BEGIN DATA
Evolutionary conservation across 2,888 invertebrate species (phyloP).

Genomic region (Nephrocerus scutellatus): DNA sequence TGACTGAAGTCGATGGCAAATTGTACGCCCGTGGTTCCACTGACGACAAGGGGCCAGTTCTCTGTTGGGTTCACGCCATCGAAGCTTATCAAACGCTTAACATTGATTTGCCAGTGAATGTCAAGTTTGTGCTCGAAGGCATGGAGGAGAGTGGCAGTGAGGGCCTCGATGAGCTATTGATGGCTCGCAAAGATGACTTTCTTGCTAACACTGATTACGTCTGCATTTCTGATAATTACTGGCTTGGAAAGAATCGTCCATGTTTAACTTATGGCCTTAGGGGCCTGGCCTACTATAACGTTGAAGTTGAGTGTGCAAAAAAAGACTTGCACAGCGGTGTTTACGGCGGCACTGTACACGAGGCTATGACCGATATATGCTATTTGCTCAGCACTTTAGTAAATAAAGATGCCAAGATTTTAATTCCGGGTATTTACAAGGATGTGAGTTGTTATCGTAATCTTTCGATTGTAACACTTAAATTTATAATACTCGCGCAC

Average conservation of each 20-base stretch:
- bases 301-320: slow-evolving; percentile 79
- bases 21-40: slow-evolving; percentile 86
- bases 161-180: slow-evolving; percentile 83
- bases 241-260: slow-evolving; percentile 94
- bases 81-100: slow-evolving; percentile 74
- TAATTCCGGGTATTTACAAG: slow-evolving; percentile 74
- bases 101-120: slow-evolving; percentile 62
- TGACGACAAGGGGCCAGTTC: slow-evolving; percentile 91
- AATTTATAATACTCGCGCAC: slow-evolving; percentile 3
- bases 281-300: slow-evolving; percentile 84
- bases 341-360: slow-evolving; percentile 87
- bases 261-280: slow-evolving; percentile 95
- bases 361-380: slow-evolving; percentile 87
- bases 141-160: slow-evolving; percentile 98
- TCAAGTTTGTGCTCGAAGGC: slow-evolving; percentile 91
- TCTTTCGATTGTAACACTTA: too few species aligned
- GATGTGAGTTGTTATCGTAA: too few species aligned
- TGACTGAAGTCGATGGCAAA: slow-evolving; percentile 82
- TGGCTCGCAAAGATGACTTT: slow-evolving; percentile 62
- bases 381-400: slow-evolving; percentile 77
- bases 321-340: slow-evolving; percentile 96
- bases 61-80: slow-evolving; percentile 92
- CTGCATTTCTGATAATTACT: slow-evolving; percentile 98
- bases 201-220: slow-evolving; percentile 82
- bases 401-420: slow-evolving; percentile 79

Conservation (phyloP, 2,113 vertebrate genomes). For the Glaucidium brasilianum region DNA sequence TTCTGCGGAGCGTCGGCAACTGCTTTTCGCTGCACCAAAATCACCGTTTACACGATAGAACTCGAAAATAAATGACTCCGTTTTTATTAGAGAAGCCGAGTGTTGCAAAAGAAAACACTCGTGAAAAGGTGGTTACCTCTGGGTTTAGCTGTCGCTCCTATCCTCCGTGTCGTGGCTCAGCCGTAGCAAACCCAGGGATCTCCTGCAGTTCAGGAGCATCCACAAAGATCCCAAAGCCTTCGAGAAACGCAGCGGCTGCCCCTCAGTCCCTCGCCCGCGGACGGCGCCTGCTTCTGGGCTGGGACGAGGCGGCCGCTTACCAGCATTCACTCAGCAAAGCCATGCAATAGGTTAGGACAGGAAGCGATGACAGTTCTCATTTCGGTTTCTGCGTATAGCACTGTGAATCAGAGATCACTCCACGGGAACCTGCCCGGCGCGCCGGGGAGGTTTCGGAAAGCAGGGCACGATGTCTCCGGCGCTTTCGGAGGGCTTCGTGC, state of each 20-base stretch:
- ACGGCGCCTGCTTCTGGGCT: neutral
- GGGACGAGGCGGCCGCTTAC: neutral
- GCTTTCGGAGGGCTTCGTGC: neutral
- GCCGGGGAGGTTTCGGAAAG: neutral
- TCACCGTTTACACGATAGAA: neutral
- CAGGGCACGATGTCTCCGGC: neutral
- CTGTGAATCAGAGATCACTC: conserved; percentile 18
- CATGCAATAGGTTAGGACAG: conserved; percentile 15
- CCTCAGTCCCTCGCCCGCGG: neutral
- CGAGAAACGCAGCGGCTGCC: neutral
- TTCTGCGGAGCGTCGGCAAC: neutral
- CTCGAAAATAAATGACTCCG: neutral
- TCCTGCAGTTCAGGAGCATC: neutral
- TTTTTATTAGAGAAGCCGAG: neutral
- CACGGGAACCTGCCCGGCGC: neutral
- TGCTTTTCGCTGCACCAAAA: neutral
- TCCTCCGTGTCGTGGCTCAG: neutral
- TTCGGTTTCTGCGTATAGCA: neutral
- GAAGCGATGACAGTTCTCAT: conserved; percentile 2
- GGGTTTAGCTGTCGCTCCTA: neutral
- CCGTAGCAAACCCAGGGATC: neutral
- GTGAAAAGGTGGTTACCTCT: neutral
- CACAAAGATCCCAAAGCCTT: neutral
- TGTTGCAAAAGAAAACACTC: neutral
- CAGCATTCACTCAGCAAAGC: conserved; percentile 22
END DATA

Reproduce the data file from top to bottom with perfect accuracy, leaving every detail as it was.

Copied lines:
Evolutionary conservation across 2,888 invertebrate species (phyloP).

Genomic region (Nephrocerus scutellatus): DNA sequence TGACTGAAGTCGATGGCAAATTGTACGCCCGTGGTTCCACTGACGACAAGGGGCCAGTTCTCTGTTGGGTTCACGCCATCGAAGCTTATCAAACGCTTAACATTGATTTGCCAGTGAATGTCAAGTTTGTGCTCGAAGGCATGGAGGAGAGTGGCAGTGAGGGCCTCGATGAGCTATTGATGGCTCGCAAAGATGACTTTCTTGCTAACACTGATTACGTCTGCATTTCTGATAATTACTGGCTTGGAAAGAATCGTCCATGTTTAACTTATGGCCTTAGGGGCCTGGCCTACTATAACGTTGAAGTTGAGTGTGCAAAAAAAGACTTGCACAGCGGTGTTTACGGCGGCACTGTACACGAGGCTATGACCGATATATGCTATTTGCTCAGCACTTTAGTAAATAAAGATGCCAAGATTTTAATTCCGGGTATTTACAAGGATGTGAGTTGTTATCGTAATCTTTCGATTGTAACACTTAAATTTATAATACTCGCGCAC

Average conservation of each 20-base stretch:
- bases 301-320: slow-evolving; percentile 79
- bases 21-40: slow-evolving; percentile 86
- bases 161-180: slow-evolving; percentile 83
- bases 241-260: slow-evolving; percentile 94
- bases 81-100: slow-evolving; percentile 74
- TAATTCCGGGTATTTACAAG: slow-evolving; percentile 74
- bases 101-120: slow-evolving; percentile 62
- TGACGACAAGGGGCCAGTTC: slow-evolving; percentile 91
- AATTTATAATACTCGCGCAC: slow-evolving; percentile 3
- bases 281-300: slow-evolving; percentile 84
- bases 341-360: slow-evolving; percentile 87
- bases 261-280: slow-evolving; percentile 95
- bases 361-380: slow-evolving; percentile 87
- bases 141-160: slow-evolving; percentile 98
- TCAAGTTTGTGCTCGAAGGC: slow-evolving; percentile 91
- TCTTTCGATTGTAACACTTA: too few species aligned
- GATGTGAGTTGTTATCGTAA: too few species aligned
- TGACTGAAGTCGATGGCAAA: slow-evolving; percentile 82
- TGGCTCGCAAAGATGACTTT: slow-evolving; percentile 62
- bases 381-400: slow-evolving; percentile 77
- bases 321-340: slow-evolving; percentile 96
- bases 61-80: slow-evolving; percentile 92
- CTGCATTTCTGATAATTACT: slow-evolving; percentile 98
- bases 201-220: slow-evolving; percentile 82
- bases 401-420: slow-evolving; percentile 79

Conservation (phyloP, 2,113 vertebrate genomes). For the Glaucidium brasilianum region DNA sequence TTCTGCGGAGCGTCGGCAACTGCTTTTCGCTGCACCAAAATCACCGTTTACACGATAGAACTCGAAAATAAATGACTCCGTTTTTATTAGAGAAGCCGAGTGTTGCAAAAGAAAACACTCGTGAAAAGGTGGTTACCTCTGGGTTTAGCTGTCGCTCCTATCCTCCGTGTCGTGGCTCAGCCGTAGCAAACCCAGGGATCTCCTGCAGTTCAGGAGCATCCACAAAGATCCCAAAGCCTTCGAGAAACGCAGCGGCTGCCCCTCAGTCCCTCGCCCGCGGACGGCGCCTGCTTCTGGGCTGGGACGAGGCGGCCGCTTACCAGCATTCACTCAGCAAAGCCATGCAATAGGTTAGGACAGGAAGCGATGACAGTTCTCATTTCGGTTTCTGCGTATAGCACTGTGAATCAGAGATCACTCCACGGGAACCTGCCCGGCGCGCCGGGGAGGTTTCGGAAAGCAGGGCACGATGTCTCCGGCGCTTTCGGAGGGCTTCGTGC, state of each 20-base stretch:
- ACGGCGCCTGCTTCTGGGCT: neutral
- GGGACGAGGCGGCCGCTTAC: neutral
- GCTTTCGGAGGGCTTCGTGC: neutral
- GCCGGGGAGGTTTCGGAAAG: neutral
- TCACCGTTTACACGATAGAA: neutral
- CAGGGCACGATGTCTCCGGC: neutral
- CTGTGAATCAGAGATCACTC: conserved; percentile 18
- CATGCAATAGGTTAGGACAG: conserved; percentile 15
- CCTCAGTCCCTCGCCCGCGG: neutral
- CGAGAAACGCAGCGGCTGCC: neutral
- TTCTGCGGAGCGTCGGCAAC: neutral
- CTCGAAAATAAATGACTCCG: neutral
- TCCTGCAGTTCAGGAGCATC: neutral
- TTTTTATTAGAGAAGCCGAG: neutral
- CACGGGAACCTGCCCGGCGC: neutral
- TGCTTTTCGCTGCACCAAAA: neutral
- TCCTCCGTGTCGTGGCTCAG: neutral
- TTCGGTTTCTGCGTATAGCA: neutral
- GAAGCGATGACAGTTCTCAT: conserved; percentile 2
- GGGTTTAGCTGTCGCTCCTA: neutral
- CCGTAGCAAACCCAGGGATC: neutral
- GTGAAAAGGTGGTTACCTCT: neutral
- CACAAAGATCCCAAAGCCTT: neutral
- TGTTGCAAAAGAAAACACTC: neutral
- CAGCATTCACTCAGCAAAGC: conserved; percentile 22